Before Friday’s Aspen Chamber Orchestra concert only one debuting guest conductor had sparked anything beyond ‘that was OK’. (For the record the exception was John Storgårds, chief guest conductor of the BBC Philharmonic Orchestra, back in mid-July.)

The arrival of Roderick Cox gets a thumbs-up. Winner of the top conducting prize as a student in Aspen in 2013, he led a program that jumped out of the gate with a zingy performance of Györgi Ligeti’s Romanian Concerto, getting all the extra spice in this romp for orchestra, and finished with a spirited, muscular jaunt through Robert Schumann’s ‘Spring’ Symphony.

Cox had an advantage with Alisa Weilerstein as soloist in the marquee piece of the evening. In Saint-Saëns Cello Concerto No.1, which doesn’t pause between movements, the soloist never stops for long. Weilerstein was her usual thrilling, unpredictable self on the instrument, and Cox wrangled the busy orchestra with elegance and fine balance to let the whole thing sing.

The other soloist on the program, soprano Raven McMillon, invested Handel’s punishing coloratura with finesse in the recently discovered ‘Gloria’. McMillon made a heavenly 12 minutes of the composer’s early setting of the full ‘Gloria in excelsis Deo’ liturgical text, backed by minimal strings, organ and continuo.

The other hero on this program was concertmaster Alexander Kerr, who blazed through Ligeti’s rapid-fire solo moments and led the strings in a crisp reading of the Handel, not to mention a delicious moment of give-and-take with the soloist in the cello concerto.

In the final Saturday afternoon chamber music offering of the summer, the Aspen Contemporary Ensemble created its own absorbing sound world in a new concerto for violin, preceded by the resurrection of a jaunty piece for clarinet, cello and piano by the all-but-forgotten nineteenth-century French composer Louise Farrenc.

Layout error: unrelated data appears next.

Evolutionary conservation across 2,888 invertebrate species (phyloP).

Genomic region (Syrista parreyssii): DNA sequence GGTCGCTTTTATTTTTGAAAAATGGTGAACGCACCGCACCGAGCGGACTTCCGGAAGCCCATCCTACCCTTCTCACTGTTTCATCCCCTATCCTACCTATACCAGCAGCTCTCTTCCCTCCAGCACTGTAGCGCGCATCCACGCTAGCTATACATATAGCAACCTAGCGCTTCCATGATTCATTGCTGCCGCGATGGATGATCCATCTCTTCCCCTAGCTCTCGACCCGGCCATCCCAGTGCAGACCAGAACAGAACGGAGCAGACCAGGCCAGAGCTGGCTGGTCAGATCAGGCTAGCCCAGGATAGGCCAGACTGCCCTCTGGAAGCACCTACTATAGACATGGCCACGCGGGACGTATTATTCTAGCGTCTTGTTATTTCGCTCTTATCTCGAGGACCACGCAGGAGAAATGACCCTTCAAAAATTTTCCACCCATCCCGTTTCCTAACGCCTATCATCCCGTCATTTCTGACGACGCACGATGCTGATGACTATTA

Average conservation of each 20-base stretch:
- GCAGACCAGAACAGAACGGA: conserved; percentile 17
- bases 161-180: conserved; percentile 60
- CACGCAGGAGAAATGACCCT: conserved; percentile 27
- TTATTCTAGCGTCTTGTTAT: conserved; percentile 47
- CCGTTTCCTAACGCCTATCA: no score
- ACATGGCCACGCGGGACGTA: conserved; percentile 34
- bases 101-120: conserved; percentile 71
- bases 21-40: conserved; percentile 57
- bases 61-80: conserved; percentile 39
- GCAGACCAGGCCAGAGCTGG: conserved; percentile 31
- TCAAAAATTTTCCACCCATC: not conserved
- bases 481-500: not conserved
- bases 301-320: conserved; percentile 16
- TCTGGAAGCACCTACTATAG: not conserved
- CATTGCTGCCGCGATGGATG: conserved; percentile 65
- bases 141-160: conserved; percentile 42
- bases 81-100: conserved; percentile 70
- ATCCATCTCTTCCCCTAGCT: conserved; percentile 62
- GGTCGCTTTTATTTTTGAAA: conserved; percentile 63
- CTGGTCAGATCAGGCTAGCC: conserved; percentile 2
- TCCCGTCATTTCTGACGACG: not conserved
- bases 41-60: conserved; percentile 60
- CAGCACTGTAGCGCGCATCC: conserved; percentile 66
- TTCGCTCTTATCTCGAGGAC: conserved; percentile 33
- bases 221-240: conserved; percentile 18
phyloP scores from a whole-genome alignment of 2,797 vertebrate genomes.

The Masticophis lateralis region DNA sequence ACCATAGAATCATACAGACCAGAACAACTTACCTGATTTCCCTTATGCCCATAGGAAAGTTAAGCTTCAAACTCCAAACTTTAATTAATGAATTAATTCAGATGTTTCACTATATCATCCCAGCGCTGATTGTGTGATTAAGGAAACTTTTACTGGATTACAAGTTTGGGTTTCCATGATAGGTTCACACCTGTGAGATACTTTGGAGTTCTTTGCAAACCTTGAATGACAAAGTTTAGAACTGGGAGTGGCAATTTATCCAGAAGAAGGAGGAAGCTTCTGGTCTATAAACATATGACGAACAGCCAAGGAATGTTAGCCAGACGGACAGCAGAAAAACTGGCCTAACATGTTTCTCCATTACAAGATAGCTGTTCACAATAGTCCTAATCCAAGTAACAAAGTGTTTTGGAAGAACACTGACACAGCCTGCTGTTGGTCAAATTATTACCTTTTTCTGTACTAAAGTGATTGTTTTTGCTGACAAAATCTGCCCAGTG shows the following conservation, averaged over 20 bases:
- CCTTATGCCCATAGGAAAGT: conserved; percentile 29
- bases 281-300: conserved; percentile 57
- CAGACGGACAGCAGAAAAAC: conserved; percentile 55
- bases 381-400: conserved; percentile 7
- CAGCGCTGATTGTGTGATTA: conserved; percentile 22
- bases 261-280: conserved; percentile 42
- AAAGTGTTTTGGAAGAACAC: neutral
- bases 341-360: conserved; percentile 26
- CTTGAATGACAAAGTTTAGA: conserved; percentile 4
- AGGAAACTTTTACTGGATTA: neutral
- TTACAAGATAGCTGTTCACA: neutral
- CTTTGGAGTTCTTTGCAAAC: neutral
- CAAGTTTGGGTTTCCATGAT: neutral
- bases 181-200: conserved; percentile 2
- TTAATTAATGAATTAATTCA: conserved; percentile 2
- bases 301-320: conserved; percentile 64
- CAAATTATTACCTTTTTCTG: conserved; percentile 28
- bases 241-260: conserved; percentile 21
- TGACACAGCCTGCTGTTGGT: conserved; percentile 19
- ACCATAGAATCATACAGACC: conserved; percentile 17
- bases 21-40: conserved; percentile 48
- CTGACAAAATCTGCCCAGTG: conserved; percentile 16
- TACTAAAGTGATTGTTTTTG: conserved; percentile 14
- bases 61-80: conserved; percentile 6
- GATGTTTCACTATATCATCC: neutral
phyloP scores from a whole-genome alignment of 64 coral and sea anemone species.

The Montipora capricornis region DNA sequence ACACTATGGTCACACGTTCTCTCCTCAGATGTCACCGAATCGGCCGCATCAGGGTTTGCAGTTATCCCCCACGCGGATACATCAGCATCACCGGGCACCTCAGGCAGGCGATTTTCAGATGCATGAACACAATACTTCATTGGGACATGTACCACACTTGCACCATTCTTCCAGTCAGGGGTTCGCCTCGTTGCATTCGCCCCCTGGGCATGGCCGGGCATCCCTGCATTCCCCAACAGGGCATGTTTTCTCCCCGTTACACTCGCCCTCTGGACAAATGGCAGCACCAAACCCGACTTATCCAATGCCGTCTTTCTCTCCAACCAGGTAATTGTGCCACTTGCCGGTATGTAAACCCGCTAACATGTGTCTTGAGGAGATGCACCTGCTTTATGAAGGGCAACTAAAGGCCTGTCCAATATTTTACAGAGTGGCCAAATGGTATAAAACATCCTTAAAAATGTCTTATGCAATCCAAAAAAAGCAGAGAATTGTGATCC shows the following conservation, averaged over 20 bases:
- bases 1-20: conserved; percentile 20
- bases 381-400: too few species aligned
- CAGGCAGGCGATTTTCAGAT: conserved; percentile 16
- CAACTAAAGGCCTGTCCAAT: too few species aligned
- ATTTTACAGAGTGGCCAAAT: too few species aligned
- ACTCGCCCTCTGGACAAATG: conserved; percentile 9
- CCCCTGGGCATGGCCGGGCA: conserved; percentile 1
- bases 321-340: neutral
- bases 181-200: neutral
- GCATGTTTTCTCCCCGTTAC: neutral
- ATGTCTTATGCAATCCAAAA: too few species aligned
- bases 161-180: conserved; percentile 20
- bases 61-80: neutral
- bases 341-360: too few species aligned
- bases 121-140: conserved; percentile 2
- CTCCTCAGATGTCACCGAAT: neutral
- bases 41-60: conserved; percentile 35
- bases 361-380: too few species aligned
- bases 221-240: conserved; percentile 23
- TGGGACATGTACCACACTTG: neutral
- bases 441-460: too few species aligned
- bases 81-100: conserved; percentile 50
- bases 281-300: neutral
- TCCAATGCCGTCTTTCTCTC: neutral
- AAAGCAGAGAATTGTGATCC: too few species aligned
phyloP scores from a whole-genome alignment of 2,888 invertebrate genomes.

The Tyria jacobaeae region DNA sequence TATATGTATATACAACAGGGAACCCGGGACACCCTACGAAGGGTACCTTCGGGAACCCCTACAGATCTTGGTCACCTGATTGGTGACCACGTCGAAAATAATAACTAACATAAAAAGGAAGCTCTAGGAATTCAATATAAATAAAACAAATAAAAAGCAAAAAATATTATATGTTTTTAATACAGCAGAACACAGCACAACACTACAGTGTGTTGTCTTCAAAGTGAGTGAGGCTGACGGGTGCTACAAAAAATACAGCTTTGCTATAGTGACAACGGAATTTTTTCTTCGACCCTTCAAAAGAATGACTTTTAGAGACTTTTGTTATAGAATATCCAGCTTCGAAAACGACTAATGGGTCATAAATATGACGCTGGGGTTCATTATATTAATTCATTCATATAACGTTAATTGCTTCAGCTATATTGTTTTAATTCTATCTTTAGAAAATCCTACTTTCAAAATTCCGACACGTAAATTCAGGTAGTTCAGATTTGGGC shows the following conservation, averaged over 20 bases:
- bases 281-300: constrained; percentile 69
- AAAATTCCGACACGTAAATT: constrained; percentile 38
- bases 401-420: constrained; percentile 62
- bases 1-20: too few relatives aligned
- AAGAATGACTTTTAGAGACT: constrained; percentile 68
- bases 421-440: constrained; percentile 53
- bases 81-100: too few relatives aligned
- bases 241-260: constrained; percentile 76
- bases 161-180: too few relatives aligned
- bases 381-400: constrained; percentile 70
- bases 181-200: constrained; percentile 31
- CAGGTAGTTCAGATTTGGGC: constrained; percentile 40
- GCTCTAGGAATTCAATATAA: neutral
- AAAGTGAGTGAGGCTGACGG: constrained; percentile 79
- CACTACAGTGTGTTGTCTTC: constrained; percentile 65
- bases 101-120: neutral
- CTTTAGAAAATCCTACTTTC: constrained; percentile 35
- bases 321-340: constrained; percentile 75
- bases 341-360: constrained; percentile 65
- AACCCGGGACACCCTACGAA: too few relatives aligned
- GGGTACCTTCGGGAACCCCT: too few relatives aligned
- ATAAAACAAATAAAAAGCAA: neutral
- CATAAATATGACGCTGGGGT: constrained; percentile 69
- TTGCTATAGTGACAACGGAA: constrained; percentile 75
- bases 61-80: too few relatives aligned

The new piece, an Aspen Music Festival co-commission by Donald Crockett, the ensemble’s director, got its debut a few months ago at Oberlin Conservatory, where the violin soloist, David Bowlin, is a professor. Crockett heads the composition department at the University of Southern California’s Thornton School of Music.

Igor Stravinsky once taught at that school, and there was even a point in the concerto’s first movement that seemed to nod to the violin music in Stravinsky’s The Soldier’s Tale. But Crockett’s concerto explores a fascinating range of textures, harmonic and melodic inventiveness that sounded uniquely his own. Dissonances generally avoided the grating edges that made so many of the ensemble’s offerings this summer (programmed by Crockett, the ensemble’s director and regular conductor) hard for some of us to take.

The concerto opened with a long cadenza, usually a chance for a soloist to riff on the tunes and musical gestures we’ve already heard. In this one, the allure was the range of juicy effects Bowlin employed in the best tradition of cadenzas, showing off virtuosity. The 18-piece orchestra sneaked into the background, but by the second movement (‘Elegy’) the band took the wheel as the soloist darted in and out in the relative silences between the ensemble’s utterances.

The third movement, ‘Whistling (in the dark)’, made for a spooky interlude, including a haunting duet with concertmaster Nathan Lowry, before the orchestra led the charge in the finale (‘Chaconne’). The violin spun more elaborations around an increasingly insistent sequence of chords, until it all faded away to a quiet rumble of thunder from the percussion.

The clarinet trio was its own delight, featuring three Aspen stalwarts. Joaquin Valdepeñas, the Toronto Symphony’s principal clarinet and the regular principal in the Aspen Festival Orchestra, fluttered fleetly on the fast parts and with velvety tone on the soft parts, as pianist Anton Nel and cellist Michael Mermagen zipped along with precision in Farrenc’s light-hearted, decidedly playful music.

Harvey Steiman